They’re attracted to employers with whom they share values. They appreciate nice office space, flexible schedules, permission to bring pets to work and wellness benefits. Some of these are actually low cost, so if you’d like to keep your young employees motivated, happy and loyal, you should use those instead of offering them a lucrative salary.
6. Millennials want to learn from experience
As a generation, Millennials are ambitious and won’t be satisfied working as a middle-level managers for the rest of their lives. They liked to be challenged – they’re always on the lookout for new knowledge and first-hand experience. Personal growth is much more important to them than to other generations – they don’t believe education finishes after college graduation. Life-long learning is their thing.
Employers who have a host of Generation Y employees at their companies should offer them opportunities for growth – from classic training designed to master new skills to a subscriptions to various online courses held at a prestigious institutions. You can encourage them to enroll in such programs and improve their qualifications by establishing a tuition-reimbursement fund. Why not invite speakers to your office and spice up your office life? You can also send your Millennial employees to training sessions and workshops – they’ll appreciate it.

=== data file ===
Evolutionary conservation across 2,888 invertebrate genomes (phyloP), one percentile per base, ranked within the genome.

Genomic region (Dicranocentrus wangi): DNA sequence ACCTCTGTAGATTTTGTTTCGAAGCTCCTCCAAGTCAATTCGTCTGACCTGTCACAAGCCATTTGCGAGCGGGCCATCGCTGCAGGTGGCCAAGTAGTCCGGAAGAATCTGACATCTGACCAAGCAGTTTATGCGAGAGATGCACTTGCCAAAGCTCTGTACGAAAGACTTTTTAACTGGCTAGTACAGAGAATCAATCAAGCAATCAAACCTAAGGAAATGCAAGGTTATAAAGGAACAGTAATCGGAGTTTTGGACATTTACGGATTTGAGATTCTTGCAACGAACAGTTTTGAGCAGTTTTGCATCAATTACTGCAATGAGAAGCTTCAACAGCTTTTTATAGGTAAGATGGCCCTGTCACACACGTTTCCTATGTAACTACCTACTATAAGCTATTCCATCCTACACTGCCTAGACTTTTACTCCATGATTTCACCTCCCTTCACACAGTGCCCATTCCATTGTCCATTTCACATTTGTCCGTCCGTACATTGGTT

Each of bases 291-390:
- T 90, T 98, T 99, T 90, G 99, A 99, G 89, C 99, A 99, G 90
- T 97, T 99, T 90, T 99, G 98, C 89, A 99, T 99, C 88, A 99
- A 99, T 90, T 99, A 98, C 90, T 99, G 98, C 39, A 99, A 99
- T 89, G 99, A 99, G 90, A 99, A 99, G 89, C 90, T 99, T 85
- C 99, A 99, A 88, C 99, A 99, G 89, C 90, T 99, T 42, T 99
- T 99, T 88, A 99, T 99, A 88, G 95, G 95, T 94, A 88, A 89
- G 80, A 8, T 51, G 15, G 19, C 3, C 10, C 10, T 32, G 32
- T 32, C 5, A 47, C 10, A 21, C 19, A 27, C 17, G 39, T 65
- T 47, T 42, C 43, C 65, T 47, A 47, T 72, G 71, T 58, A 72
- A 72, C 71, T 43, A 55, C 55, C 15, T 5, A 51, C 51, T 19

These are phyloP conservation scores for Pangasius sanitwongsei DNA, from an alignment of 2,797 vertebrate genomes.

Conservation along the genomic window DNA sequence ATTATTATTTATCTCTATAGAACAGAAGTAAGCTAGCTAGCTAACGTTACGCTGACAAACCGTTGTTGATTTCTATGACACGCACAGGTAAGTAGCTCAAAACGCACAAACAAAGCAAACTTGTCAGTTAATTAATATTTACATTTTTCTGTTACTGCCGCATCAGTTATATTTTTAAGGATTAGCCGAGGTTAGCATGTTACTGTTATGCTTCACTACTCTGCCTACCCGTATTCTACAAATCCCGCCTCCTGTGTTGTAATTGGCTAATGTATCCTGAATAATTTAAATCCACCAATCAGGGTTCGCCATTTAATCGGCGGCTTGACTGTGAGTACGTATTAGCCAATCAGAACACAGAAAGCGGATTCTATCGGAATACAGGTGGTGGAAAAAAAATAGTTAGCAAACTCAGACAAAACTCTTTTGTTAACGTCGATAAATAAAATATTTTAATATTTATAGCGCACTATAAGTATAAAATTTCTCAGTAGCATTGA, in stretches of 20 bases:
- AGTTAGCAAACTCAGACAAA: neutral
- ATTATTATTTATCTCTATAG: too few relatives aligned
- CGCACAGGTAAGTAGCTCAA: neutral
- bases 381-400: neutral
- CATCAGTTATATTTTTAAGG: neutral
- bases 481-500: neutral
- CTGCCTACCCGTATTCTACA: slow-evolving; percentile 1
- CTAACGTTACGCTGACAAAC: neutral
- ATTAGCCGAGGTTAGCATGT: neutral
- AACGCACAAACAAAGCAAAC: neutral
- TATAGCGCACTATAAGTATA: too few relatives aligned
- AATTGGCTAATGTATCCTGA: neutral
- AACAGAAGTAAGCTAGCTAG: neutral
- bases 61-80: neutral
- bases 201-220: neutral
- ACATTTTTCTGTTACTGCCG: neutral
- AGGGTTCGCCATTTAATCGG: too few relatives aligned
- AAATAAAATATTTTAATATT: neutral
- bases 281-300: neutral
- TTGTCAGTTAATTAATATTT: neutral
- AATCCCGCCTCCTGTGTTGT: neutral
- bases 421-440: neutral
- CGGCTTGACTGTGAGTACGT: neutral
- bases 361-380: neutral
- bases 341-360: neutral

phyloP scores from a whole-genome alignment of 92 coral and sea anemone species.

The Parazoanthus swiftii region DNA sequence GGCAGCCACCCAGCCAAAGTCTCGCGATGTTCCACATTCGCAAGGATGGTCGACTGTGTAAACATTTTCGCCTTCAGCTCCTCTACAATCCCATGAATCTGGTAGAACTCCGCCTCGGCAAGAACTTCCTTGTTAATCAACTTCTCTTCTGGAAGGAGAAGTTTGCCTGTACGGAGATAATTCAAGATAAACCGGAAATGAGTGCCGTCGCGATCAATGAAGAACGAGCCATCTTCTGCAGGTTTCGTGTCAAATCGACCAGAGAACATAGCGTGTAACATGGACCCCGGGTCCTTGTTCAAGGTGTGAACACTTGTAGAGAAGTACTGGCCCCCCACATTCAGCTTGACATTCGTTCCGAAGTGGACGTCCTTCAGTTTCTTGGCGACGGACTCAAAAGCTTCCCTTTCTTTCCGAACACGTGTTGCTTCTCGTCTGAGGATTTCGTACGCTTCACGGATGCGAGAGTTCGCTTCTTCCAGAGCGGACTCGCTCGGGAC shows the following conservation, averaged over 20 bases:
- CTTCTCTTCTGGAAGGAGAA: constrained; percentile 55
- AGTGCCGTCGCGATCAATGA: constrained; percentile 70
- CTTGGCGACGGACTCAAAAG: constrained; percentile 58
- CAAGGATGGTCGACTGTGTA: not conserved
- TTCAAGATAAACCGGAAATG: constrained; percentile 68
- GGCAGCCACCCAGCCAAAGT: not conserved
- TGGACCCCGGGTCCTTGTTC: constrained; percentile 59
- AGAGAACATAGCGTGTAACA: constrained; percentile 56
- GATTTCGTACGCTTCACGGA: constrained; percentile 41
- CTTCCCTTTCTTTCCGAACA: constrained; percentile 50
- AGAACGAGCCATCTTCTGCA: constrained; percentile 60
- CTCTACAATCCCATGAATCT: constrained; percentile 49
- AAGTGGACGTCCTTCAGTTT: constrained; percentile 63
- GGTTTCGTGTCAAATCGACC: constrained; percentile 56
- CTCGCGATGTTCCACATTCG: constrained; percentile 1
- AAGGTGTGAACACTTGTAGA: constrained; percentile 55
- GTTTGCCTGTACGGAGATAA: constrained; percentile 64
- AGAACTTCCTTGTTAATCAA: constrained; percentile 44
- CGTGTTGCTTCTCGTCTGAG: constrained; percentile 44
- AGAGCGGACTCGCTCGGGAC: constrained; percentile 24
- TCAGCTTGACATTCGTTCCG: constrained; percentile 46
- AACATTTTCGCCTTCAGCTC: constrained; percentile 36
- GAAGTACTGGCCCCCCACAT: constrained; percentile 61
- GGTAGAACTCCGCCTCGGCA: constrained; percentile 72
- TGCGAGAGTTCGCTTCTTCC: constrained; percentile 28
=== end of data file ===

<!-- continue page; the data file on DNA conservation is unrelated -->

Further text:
7. They’re highly autonomous
Finally, it goes without saying that Millennials are in general highly autonomous. They know how to find information and if they lack any skills, they’re ready to take advantage of free learning resources to gain new qualifications.
Consider the fact that Millennials grew up in an era of rapid technological expansion, where 20-something tech entrepreneurs grew into millionaires right before their eyes – growing their immense companies from garages or dorm rooms. That’s why Millennial workers believe they can be successful as well.
Millennials hate micromanagement and they don’t like to be preached to – they want to be directly involved in the decision-making process. Shutting their voice, you might lose an incredibly valuable resource. Moreover, they’ll hate you for it. If your company is set to drive innovation, you should let them speak and act. Allow the most junior person share their ideas about the product and you’ll be on your way to developing something truly unique.